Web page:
When I was in high school, I decided running for school captain would be a good idea. I don’t know why. I was a pretty clean-cut student, decent grades, etc. I wasn’t hugely popular or well-known, but I still thought it would be a good idea. I considered writing a speech, but no, better to wing it. My eventually speech was literally: “Hi I’m Nick. So vote for me.” Bam, out. Nope, didn’t get it. I don’t know what sadistic streak exists inside me to do that to myself, but I want to believe it’s because somewhere in my subconscious, there’s a voice that wants an audience.

Anyway – now we come to the room from the start. It was the start of NaNoWriMo 2013. The Kick-Off Party. I was the freshly minted co-Municipal Liaison for Sydney, standing before a room full of new writers that I mostly didn’t know. I wasn’t published, wasn’t old and wise, and wasn’t sure that’s where I should have been. It took me a while to build up momentum enough to address the people there, but it was fine once things were moving along. By the end of the month I’d attended a lot of meet-ups, sent out nine long emails that went to a few thousand people, and generally done a lot of coordinator stuff. I got thanks from a lot of people that’ve done it before, saying it was the smoothest NaNo they’d gone through. I had actually done it.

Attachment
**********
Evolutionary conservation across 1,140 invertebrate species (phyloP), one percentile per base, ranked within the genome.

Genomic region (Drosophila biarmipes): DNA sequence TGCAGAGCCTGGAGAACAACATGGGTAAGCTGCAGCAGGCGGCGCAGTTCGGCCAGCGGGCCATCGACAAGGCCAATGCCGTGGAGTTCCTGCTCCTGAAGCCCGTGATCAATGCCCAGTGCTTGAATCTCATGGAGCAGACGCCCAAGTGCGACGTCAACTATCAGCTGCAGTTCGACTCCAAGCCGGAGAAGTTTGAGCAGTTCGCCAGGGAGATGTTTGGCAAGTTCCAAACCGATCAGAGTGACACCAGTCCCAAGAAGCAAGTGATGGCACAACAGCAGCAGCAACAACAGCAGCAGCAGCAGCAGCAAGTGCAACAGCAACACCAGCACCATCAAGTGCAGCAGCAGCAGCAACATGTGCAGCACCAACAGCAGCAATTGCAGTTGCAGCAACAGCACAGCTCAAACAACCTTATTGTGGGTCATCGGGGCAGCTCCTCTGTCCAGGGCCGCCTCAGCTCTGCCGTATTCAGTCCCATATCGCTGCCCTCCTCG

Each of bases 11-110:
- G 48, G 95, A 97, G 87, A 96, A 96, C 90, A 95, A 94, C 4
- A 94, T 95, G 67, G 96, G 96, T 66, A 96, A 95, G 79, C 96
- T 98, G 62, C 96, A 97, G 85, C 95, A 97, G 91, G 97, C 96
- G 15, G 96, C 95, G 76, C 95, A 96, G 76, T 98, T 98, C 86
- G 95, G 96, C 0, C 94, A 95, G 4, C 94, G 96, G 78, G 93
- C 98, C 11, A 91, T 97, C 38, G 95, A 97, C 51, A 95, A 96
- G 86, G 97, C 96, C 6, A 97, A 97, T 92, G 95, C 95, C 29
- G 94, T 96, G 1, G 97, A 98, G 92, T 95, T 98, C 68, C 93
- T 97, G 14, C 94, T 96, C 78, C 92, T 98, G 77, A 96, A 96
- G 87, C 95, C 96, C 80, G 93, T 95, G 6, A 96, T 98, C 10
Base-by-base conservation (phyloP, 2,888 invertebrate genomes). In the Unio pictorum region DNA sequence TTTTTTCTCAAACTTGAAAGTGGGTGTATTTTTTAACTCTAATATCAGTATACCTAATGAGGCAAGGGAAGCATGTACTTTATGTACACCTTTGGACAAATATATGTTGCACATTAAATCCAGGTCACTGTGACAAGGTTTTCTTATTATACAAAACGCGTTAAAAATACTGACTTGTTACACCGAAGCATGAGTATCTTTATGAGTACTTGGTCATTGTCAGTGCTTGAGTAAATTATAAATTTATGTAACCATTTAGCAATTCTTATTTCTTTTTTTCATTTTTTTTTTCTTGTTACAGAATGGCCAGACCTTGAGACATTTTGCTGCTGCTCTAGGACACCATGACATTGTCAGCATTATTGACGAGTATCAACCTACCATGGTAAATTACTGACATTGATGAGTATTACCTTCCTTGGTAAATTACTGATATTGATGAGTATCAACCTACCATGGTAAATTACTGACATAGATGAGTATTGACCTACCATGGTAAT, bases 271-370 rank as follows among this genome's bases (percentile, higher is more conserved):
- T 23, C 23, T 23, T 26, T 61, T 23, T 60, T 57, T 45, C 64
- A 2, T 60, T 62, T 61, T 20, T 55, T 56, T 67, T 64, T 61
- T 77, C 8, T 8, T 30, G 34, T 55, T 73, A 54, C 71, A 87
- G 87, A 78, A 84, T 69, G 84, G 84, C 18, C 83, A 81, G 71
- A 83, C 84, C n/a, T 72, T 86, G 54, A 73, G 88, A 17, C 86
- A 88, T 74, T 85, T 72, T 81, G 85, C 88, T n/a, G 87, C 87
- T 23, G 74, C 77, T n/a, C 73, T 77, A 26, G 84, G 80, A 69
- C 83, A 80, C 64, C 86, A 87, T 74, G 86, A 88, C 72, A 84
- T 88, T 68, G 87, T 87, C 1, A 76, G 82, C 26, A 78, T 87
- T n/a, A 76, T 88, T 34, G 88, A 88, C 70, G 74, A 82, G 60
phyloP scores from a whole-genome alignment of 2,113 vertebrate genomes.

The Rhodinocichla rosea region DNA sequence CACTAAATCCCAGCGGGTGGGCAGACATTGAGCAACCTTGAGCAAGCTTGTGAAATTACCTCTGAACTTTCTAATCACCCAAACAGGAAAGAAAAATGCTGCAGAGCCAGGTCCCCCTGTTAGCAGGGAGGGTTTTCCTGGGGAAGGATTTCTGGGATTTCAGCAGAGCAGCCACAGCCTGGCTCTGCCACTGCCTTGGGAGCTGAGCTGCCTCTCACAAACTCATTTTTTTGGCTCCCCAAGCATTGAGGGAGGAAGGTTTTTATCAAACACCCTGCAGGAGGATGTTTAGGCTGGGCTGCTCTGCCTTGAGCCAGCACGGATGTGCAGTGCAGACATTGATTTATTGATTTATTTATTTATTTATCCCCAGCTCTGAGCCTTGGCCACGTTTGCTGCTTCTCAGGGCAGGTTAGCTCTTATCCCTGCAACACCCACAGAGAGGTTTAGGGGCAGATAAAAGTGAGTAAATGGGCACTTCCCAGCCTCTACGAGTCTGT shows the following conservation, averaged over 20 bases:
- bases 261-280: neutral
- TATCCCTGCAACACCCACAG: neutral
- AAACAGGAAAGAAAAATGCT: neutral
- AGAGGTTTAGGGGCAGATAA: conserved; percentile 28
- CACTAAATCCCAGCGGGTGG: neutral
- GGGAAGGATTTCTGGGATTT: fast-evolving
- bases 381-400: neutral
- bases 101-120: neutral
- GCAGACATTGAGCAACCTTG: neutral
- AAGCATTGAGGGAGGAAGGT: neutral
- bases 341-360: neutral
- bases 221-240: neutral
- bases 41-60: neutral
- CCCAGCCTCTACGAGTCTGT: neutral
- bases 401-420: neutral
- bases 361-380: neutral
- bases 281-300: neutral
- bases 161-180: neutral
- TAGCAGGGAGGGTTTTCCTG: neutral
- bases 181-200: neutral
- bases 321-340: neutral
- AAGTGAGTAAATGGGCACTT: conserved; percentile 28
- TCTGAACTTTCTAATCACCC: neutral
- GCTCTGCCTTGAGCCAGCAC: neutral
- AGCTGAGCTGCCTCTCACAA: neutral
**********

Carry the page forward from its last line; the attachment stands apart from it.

As a result of my liaising, I was invited to the NSW Writers Centre‘s Christmas party. At first I still had a shadow over me, not sure that I really belonged there. I chatted to a few people not directly related to the centre, and they’d heard of NaNo. This was new. I spoke about writing process and other writerly topics, and didn’t feel out of my depth. That hesitation many of us have when asked “Are you a writer?” wasn’t a call to arms, but seen as a tacit acknowledgement that yes we are, and relabelled as such.